Cambria and Its “Wild Sea” Inspired New Dresage Music Video & Terror Nights / Terror Days EP

Originally appeared on Grimy Goods. Photo by Michael Lincoln, color by Yasi.

Keeley Bumford knows what it’s like to gather your courage and face fear head-on. Her EP Terror Nights / Terror Days describes the very anxieties that have made her falter in years past, yet the release has a triumphant end. The Los Angeles musician and producer also known as Dresage begins the release with “Who I Am,” where she asks nuanced rhetorical questions, and ends it with a declaration of freedom and a deep sigh of relief on “Wild Sea.” Everything in between is bold and empowering; altogether, Terror Nights / Terror Days froths like the Pacific. 

Read an excerpt of the interview below; find the interview in full here.

Dresage | listen to Terror Nights / Terror Days EP | join her Patreon | website | Facebook | Twitter | Instagram | YouTube | Soundcloud

You used the phrase “melodic journaling” in a press release about the EP. I was curious if you had any anecdotes or wanted to share more about the songwriting process as it relates to your mental health.

Dresage: This EP was sort of me working my shit out. The only co-write is the song with Misty [Boyce, “Shame”]—everything else I did myself. It’s scary to be a solo artist. You have to be your own champion. All the songs on the EP are meditations on that theme. Most were written on a trip I took to the central coast of California. I was gifted time at this house on the water in Cambria for a writing retreat and I was feeling very unworthy, plagued with storms of anxiety and depression. The main songs I focused on there were “The Tiger,” which was me losing my shit on the first day, having a total breakdown; “Wedding Day,” when I got into the hypnotic view of the waves; and on the last day, the song that comes to mind most about melodic journaling, was “Wild Sea.” That track was the culmination of me getting on the other side of [those anxious feelings]. But it wasn’t just that one trip I’d gotten on the other side of—the whole process of writing this by myself and examining my own mental health again, and then coming to a place of relief like the [EP’s] final lyrics: “I got a feeling I was finally free.” Free from yourself and free from all these constructs, these little mind jails that you’ve built.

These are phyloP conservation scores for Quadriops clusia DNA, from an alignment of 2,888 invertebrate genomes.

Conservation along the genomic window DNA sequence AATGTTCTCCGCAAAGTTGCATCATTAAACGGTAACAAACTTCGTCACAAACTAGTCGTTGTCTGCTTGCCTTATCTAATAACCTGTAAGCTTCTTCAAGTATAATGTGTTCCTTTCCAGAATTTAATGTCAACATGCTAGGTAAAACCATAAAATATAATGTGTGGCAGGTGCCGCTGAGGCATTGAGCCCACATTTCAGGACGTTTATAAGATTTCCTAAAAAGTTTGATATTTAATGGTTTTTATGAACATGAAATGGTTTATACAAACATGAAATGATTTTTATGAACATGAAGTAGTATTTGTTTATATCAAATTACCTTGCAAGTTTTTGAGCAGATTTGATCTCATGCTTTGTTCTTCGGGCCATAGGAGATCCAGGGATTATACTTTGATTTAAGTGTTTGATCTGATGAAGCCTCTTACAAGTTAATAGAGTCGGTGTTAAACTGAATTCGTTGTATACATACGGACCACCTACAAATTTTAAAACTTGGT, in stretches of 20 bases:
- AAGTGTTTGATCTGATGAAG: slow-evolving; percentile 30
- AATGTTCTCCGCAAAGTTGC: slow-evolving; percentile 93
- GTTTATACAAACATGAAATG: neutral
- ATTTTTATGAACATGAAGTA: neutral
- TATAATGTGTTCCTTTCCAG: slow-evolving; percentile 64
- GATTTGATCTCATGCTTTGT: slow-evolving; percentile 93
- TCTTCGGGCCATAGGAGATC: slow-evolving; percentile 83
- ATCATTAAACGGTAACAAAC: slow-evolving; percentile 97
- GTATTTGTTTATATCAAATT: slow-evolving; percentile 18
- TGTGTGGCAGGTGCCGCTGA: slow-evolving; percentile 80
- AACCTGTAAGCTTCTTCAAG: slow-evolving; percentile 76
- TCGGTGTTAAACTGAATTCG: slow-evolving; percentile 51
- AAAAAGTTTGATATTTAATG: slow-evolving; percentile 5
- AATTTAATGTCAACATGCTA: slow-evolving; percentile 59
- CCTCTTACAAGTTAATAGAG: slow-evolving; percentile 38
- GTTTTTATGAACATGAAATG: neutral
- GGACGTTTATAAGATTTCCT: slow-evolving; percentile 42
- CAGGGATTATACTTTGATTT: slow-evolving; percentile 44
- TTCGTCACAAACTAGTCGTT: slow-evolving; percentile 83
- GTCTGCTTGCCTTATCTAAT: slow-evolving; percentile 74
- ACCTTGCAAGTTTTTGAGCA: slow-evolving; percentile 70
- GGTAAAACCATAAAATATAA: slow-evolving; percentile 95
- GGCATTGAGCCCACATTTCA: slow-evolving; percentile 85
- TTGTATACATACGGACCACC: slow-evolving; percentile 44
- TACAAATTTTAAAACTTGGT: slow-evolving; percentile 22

I noticed that (and maybe the videos informed my thoughts on this) there’s a lot of imagery of the sea and water. Was that related to your time on the coast? 

Cambria is very special to me. It’s this magical blend of the Pacific Northwest where I’m from and southern California, so you get these like really moody, violent waves and none of that sparkling, bright SoCal vibe. The house is literally on the water. It’s so loud, the waves are deafening. Writing there absolutely informed those themes. I was also able to go back to that location to film the “Who I Am” and “Wild Sea” videos. And basically all the art except “Shame” was created up in Cambria too.

This EP is a very meaningful capsule to me of returning to the scene where I went through this breakdown and came out the other side. It draws on the idea of the location-based record-making, like when Feist recorded Metals at Big Sur. Which by the way is a dream, because your only purpose is to create in that place and then you leave with everything you made there. I love my studio, I try to keep it as creatively inspiring as I can, but it’s my office. It’s not where I’m expressing my darkest psyche and thoughts on the world. 

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